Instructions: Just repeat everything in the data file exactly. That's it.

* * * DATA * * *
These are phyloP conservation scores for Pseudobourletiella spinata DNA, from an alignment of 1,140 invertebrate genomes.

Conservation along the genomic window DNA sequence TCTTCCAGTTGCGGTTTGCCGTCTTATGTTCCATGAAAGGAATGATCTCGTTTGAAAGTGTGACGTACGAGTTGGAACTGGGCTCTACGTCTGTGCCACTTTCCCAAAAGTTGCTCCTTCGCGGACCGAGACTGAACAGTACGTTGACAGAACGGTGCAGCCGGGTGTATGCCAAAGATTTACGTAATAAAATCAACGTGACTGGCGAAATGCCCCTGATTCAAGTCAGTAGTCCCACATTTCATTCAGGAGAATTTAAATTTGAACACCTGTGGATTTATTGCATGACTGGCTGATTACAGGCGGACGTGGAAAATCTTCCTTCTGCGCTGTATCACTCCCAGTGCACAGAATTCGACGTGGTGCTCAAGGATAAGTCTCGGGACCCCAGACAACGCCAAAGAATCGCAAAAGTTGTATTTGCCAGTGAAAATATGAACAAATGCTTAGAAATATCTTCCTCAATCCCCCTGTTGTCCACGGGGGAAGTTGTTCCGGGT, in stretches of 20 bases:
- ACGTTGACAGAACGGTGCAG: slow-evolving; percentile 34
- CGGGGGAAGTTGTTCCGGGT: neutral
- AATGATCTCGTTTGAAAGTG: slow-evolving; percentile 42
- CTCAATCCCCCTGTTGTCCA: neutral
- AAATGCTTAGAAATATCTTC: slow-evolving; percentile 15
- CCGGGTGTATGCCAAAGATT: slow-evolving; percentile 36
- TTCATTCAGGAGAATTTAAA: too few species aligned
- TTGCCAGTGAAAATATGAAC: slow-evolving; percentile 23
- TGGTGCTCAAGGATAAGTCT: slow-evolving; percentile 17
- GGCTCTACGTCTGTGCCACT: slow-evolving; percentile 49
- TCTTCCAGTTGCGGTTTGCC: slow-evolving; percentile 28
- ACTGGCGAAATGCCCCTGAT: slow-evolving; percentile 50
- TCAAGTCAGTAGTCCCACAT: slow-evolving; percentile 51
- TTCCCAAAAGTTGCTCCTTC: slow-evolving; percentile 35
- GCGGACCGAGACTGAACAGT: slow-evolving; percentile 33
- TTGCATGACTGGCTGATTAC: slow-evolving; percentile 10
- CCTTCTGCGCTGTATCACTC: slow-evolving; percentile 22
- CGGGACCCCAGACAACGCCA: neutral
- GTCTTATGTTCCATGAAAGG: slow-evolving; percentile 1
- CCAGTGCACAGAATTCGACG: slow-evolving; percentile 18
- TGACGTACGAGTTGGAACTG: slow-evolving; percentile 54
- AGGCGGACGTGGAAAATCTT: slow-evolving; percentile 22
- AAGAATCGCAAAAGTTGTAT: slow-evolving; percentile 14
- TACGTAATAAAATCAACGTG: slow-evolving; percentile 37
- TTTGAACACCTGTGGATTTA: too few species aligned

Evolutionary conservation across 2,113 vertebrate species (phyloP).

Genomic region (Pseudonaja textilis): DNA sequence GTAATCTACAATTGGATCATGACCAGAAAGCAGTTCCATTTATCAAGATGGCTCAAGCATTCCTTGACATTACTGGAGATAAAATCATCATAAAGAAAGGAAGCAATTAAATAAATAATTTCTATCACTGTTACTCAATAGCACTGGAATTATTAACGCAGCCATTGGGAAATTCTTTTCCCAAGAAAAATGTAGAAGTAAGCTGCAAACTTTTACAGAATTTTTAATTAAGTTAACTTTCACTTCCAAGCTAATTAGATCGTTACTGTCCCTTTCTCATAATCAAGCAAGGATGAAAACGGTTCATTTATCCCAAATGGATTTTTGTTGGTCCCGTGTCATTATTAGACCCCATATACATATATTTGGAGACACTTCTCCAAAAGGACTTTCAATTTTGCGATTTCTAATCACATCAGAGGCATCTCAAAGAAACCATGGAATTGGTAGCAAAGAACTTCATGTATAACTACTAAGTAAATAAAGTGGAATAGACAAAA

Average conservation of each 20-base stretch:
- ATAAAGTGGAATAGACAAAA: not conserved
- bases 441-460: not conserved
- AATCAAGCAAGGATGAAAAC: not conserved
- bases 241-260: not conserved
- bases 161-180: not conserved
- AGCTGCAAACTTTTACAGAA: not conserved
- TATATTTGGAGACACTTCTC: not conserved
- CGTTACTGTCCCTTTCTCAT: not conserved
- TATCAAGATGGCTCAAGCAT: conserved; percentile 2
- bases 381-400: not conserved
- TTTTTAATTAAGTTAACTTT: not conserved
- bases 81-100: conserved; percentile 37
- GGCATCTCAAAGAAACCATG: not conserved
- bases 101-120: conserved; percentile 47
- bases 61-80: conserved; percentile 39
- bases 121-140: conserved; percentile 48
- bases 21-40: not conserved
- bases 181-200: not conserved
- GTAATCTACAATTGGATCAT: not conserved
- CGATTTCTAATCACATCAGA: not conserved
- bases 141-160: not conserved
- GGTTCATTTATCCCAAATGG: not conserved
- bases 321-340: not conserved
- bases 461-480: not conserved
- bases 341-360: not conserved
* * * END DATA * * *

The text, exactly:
These are phyloP conservation scores for Pseudobourletiella spinata DNA, from an alignment of 1,140 invertebrate genomes.

Conservation along the genomic window DNA sequence TCTTCCAGTTGCGGTTTGCCGTCTTATGTTCCATGAAAGGAATGATCTCGTTTGAAAGTGTGACGTACGAGTTGGAACTGGGCTCTACGTCTGTGCCACTTTCCCAAAAGTTGCTCCTTCGCGGACCGAGACTGAACAGTACGTTGACAGAACGGTGCAGCCGGGTGTATGCCAAAGATTTACGTAATAAAATCAACGTGACTGGCGAAATGCCCCTGATTCAAGTCAGTAGTCCCACATTTCATTCAGGAGAATTTAAATTTGAACACCTGTGGATTTATTGCATGACTGGCTGATTACAGGCGGACGTGGAAAATCTTCCTTCTGCGCTGTATCACTCCCAGTGCACAGAATTCGACGTGGTGCTCAAGGATAAGTCTCGGGACCCCAGACAACGCCAAAGAATCGCAAAAGTTGTATTTGCCAGTGAAAATATGAACAAATGCTTAGAAATATCTTCCTCAATCCCCCTGTTGTCCACGGGGGAAGTTGTTCCGGGT, in stretches of 20 bases:
- ACGTTGACAGAACGGTGCAG: slow-evolving; percentile 34
- CGGGGGAAGTTGTTCCGGGT: neutral
- AATGATCTCGTTTGAAAGTG: slow-evolving; percentile 42
- CTCAATCCCCCTGTTGTCCA: neutral
- AAATGCTTAGAAATATCTTC: slow-evolving; percentile 15
- CCGGGTGTATGCCAAAGATT: slow-evolving; percentile 36
- TTCATTCAGGAGAATTTAAA: too few species aligned
- TTGCCAGTGAAAATATGAAC: slow-evolving; percentile 23
- TGGTGCTCAAGGATAAGTCT: slow-evolving; percentile 17
- GGCTCTACGTCTGTGCCACT: slow-evolving; percentile 49
- TCTTCCAGTTGCGGTTTGCC: slow-evolving; percentile 28
- ACTGGCGAAATGCCCCTGAT: slow-evolving; percentile 50
- TCAAGTCAGTAGTCCCACAT: slow-evolving; percentile 51
- TTCCCAAAAGTTGCTCCTTC: slow-evolving; percentile 35
- GCGGACCGAGACTGAACAGT: slow-evolving; percentile 33
- TTGCATGACTGGCTGATTAC: slow-evolving; percentile 10
- CCTTCTGCGCTGTATCACTC: slow-evolving; percentile 22
- CGGGACCCCAGACAACGCCA: neutral
- GTCTTATGTTCCATGAAAGG: slow-evolving; percentile 1
- CCAGTGCACAGAATTCGACG: slow-evolving; percentile 18
- TGACGTACGAGTTGGAACTG: slow-evolving; percentile 54
- AGGCGGACGTGGAAAATCTT: slow-evolving; percentile 22
- AAGAATCGCAAAAGTTGTAT: slow-evolving; percentile 14
- TACGTAATAAAATCAACGTG: slow-evolving; percentile 37
- TTTGAACACCTGTGGATTTA: too few species aligned

Evolutionary conservation across 2,113 vertebrate species (phyloP).

Genomic region (Pseudonaja textilis): DNA sequence GTAATCTACAATTGGATCATGACCAGAAAGCAGTTCCATTTATCAAGATGGCTCAAGCATTCCTTGACATTACTGGAGATAAAATCATCATAAAGAAAGGAAGCAATTAAATAAATAATTTCTATCACTGTTACTCAATAGCACTGGAATTATTAACGCAGCCATTGGGAAATTCTTTTCCCAAGAAAAATGTAGAAGTAAGCTGCAAACTTTTACAGAATTTTTAATTAAGTTAACTTTCACTTCCAAGCTAATTAGATCGTTACTGTCCCTTTCTCATAATCAAGCAAGGATGAAAACGGTTCATTTATCCCAAATGGATTTTTGTTGGTCCCGTGTCATTATTAGACCCCATATACATATATTTGGAGACACTTCTCCAAAAGGACTTTCAATTTTGCGATTTCTAATCACATCAGAGGCATCTCAAAGAAACCATGGAATTGGTAGCAAAGAACTTCATGTATAACTACTAAGTAAATAAAGTGGAATAGACAAAA

Average conservation of each 20-base stretch:
- ATAAAGTGGAATAGACAAAA: not conserved
- bases 441-460: not conserved
- AATCAAGCAAGGATGAAAAC: not conserved
- bases 241-260: not conserved
- bases 161-180: not conserved
- AGCTGCAAACTTTTACAGAA: not conserved
- TATATTTGGAGACACTTCTC: not conserved
- CGTTACTGTCCCTTTCTCAT: not conserved
- TATCAAGATGGCTCAAGCAT: conserved; percentile 2
- bases 381-400: not conserved
- TTTTTAATTAAGTTAACTTT: not conserved
- bases 81-100: conserved; percentile 37
- GGCATCTCAAAGAAACCATG: not conserved
- bases 101-120: conserved; percentile 47
- bases 61-80: conserved; percentile 39
- bases 121-140: conserved; percentile 48
- bases 21-40: not conserved
- bases 181-200: not conserved
- GTAATCTACAATTGGATCAT: not conserved
- CGATTTCTAATCACATCAGA: not conserved
- bases 141-160: not conserved
- GGTTCATTTATCCCAAATGG: not conserved
- bases 321-340: not conserved
- bases 461-480: not conserved
- bases 341-360: not conserved